What are the chances that the magnetic poles of earth will switch during the next decade?

  • If the event were to occur, what would be the effect to our civilization?
  • Would computer hard drives get erased by the magnetic force?
  • Would our navigation systems collapse because they can't handle a different pole configuration in a similar way as how the millennium bug might have caused problem if companies wouldn't have prepared for it?
  • They had to move a runway in Florida because of moving poles: news.yahoo.com/s/yblog_thelookout/20110107/sc_yblog_thelookout/… – Michael Pryor Mar 7 '11 at 20:47
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    @Michael: The runway wasn't moved, it was renumbered. From the Fox article, "The busiest runway at Tampa International will be re-designated 19R/1L on aviation charts. It had been 18R/36L". – Dave C Mar 13 '11 at 11:47
  • What if you spun a hard disk around right now... would it get erased? – Mateen Ulhaq May 7 '11 at 20:23

No, nothing would get erased, the magnetic forces are very weak, and pole reversals are slow affairs. It won't just flip from one second to the other, instead there is a period where there are no poles or very weak poles (or possibly many poles), that lasts for thousands of years.

The things we know will happen is that:

  • Compasses stops working. As the magnetic field weakens we and our electronic toys like GPS's etc need to stop relying on a compass to know the heading. This is not a big problem, most car GPS's already have no compass as the cars magnetism makes them useless anyway, as an example.

Then there are things that may happen:

  • With a weak or no magnetic field we might get a lot more particles and radiation from the sun. Extinctions have not been correlated with reversals, so they don't seem to be dangerous for life, but this could prove problematic for electronics, meaning we need to shield them better.

  • Birds that navigate with the help of the magnetic field may become confused. But they navigate with the help of other things as well, so they'll probably just compensate.

That's pretty much it, really.

In any case, it's highly unlikely to happen within the nearest couple of thousand years, so not our problem, really. :-)

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    Unless you are an highlander, which I am. ;) – Stefano Borini Mar 9 '11 at 1:00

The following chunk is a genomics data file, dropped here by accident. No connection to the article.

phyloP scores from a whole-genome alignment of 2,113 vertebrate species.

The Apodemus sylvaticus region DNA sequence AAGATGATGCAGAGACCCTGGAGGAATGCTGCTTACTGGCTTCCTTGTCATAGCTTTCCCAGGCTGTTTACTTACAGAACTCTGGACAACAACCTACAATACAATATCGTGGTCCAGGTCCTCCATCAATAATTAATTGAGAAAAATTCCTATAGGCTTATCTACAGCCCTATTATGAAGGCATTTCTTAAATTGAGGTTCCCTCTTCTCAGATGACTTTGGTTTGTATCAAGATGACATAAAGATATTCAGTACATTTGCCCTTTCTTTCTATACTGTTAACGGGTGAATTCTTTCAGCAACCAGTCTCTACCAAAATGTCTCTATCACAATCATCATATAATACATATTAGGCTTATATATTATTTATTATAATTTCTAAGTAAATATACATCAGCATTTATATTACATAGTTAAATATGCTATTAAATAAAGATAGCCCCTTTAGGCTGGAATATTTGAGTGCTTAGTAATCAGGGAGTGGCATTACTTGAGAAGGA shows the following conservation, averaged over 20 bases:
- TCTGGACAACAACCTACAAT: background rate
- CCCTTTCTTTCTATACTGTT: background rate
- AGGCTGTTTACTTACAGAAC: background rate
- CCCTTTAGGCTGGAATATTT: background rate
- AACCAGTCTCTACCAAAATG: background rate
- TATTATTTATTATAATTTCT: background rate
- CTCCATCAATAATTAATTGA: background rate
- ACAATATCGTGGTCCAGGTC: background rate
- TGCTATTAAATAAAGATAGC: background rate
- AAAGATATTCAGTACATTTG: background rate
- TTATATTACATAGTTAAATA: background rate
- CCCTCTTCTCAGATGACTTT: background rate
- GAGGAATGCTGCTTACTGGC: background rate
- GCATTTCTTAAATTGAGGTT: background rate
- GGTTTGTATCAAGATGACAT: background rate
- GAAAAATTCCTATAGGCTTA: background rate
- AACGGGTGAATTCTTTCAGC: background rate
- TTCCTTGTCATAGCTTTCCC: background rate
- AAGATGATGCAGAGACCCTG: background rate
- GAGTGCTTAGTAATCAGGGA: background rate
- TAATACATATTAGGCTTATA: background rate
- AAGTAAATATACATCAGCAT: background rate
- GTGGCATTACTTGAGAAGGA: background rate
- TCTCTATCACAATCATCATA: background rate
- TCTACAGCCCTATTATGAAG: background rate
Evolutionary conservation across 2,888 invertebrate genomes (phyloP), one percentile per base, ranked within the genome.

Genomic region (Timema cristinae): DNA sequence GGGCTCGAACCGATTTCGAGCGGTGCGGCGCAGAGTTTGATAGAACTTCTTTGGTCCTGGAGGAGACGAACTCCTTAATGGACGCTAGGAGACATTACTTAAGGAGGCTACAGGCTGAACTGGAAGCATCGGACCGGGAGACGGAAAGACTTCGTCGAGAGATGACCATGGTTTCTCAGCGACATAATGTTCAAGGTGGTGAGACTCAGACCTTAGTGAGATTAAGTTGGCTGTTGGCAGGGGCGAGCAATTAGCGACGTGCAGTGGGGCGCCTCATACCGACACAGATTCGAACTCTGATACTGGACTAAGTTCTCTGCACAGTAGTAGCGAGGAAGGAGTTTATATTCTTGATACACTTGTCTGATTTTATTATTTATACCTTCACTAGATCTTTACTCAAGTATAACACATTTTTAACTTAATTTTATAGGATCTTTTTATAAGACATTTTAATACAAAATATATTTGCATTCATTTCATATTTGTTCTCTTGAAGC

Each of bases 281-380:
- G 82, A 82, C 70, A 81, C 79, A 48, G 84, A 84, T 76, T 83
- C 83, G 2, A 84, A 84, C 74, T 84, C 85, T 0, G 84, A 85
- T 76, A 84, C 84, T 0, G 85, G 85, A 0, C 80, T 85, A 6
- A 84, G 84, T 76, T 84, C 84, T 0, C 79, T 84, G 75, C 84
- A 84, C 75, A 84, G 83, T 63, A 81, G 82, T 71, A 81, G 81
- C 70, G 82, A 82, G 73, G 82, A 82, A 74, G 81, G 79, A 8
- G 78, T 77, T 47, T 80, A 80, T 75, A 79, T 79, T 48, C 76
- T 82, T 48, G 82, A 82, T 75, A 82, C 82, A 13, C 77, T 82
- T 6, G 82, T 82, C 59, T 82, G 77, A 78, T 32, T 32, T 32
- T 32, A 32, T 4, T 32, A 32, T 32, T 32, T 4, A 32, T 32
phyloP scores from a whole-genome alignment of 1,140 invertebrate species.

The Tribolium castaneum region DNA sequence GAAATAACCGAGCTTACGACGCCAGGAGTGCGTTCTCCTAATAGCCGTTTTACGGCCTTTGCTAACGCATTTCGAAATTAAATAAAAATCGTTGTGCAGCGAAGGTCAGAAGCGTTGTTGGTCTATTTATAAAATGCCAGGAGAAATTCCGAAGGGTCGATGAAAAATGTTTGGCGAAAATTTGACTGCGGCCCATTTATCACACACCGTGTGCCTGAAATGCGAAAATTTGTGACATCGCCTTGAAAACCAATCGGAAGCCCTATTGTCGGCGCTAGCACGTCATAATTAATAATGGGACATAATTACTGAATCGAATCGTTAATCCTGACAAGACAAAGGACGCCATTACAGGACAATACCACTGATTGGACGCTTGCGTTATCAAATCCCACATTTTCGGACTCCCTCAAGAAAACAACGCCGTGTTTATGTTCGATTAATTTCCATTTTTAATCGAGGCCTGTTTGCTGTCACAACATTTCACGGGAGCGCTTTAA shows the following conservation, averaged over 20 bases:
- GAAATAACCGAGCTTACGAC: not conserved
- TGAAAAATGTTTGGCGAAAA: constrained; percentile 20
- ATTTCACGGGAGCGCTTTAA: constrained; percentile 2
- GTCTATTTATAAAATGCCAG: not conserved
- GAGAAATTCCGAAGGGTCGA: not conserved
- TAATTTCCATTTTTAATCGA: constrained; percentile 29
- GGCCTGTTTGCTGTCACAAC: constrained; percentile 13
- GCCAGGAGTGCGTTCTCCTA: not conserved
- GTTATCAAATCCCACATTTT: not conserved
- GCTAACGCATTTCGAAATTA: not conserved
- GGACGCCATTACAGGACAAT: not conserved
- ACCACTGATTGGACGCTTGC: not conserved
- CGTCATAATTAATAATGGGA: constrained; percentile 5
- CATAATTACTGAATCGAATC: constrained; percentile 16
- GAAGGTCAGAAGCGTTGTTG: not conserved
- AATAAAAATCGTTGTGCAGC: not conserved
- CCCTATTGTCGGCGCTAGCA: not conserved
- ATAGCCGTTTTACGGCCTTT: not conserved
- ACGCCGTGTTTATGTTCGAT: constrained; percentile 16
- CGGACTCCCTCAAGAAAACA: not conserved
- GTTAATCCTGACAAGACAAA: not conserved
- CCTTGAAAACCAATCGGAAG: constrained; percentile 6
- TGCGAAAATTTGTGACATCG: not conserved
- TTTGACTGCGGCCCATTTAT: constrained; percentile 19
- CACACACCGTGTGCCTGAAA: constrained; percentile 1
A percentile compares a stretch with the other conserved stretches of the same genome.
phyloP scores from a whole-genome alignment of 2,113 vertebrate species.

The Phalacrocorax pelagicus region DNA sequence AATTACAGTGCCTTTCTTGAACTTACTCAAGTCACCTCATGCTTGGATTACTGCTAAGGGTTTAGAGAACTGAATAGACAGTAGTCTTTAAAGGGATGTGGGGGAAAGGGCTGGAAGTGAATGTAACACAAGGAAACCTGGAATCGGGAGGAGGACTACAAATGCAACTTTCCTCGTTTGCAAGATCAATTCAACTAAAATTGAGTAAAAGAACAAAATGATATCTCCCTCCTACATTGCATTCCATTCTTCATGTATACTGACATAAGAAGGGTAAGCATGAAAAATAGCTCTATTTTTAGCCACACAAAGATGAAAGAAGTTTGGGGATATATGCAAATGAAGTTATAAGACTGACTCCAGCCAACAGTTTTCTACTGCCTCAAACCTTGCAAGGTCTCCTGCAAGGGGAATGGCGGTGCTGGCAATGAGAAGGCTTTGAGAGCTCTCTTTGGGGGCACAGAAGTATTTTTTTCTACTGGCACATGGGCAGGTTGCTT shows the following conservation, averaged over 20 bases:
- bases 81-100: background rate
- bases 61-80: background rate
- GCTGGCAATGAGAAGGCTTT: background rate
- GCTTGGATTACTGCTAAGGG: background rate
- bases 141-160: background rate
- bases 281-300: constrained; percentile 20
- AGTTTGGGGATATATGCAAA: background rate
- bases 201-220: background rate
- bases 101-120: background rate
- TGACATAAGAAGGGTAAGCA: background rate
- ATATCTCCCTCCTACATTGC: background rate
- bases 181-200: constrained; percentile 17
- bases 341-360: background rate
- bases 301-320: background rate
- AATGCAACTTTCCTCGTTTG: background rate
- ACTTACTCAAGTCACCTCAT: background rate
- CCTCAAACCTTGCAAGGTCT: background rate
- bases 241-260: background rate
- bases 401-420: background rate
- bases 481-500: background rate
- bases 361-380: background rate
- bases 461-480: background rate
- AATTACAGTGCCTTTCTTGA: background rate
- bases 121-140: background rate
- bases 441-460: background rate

Though magnetic reversal occurres fairly chaotically, chances are very, very slim.

Besides, the effects of such a reversal have been totally over-hyped. Should we experience geomagnetic reversal in our lifetimes (which we probably won’t), it is unlikely that we’ll be cooked alive by the Solar Wind, or be wiped out by cosmic rays. It is unlikely that we’ll suffer any mass extinction event (after all, early man, homo erectus, lived through the last geomagnetic shift, apparently with ease). We’ll most likely experience aurorae at all latitudes whilst the dipolar magnetic field settles down to its new, reversed state, and there might be a small increase in energetic particles from space (remember, just because the magnetosphere is weakened, doesn’t mean we wont have magnetic protection), but we’ll still be (largely) protected by our thick atmosphere. Good article by Ian O'Neill.


Pole reversals don't happen very often! They usually aggregate to a handful per million years. If we estimate the events to occur once every 200 000 years, say then the risk of that happening within the next decade is 0,005%.

Note that the last reversal was 780 000 years ago, so 200 000 years is an optimistic estimate.

As for the "what would happen if..."-part of your question, I find it too hypothetical for this forum. From the FAQ:

You should only ask practical, answerable questions based on actual problems that you face. … avoid asking subjective questions where …

  • we are being asked an open-ended, hypothetical question: “What if ______ happened?”

I don't find that part of the question appropriate for this site, and I think your comparison to the millenium bug is telling: it was more of a media craze than an actual concern; those of us who worked in IT at the time thought nothing of it.

  • Scenario planning is practical. It's a lot more practical then "Does the theory of Intelligent Design make any observable predictions?". – Christian Mar 7 '11 at 15:06
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    @Christian: I don't know what the ID question has to do with any of this. My answer was with regards to the question about pole reversal. I answered (roughly) the part about probability, the other part I didn't feel belonged here, not because it was out of scope, but because it was too open-ended and hypothetical. – David Hedlund Mar 7 '11 at 15:43
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    The point is that a lot of question on this website have no practical use. On Stackoverflow they would therefore be off topic because they lead to discussions. The FAQ of this website is simply a copy of the Stackoverflow FAQ and it doesn't make sense to apply this rule the same way for the questions on this site. – Christian Mar 7 '11 at 15:53

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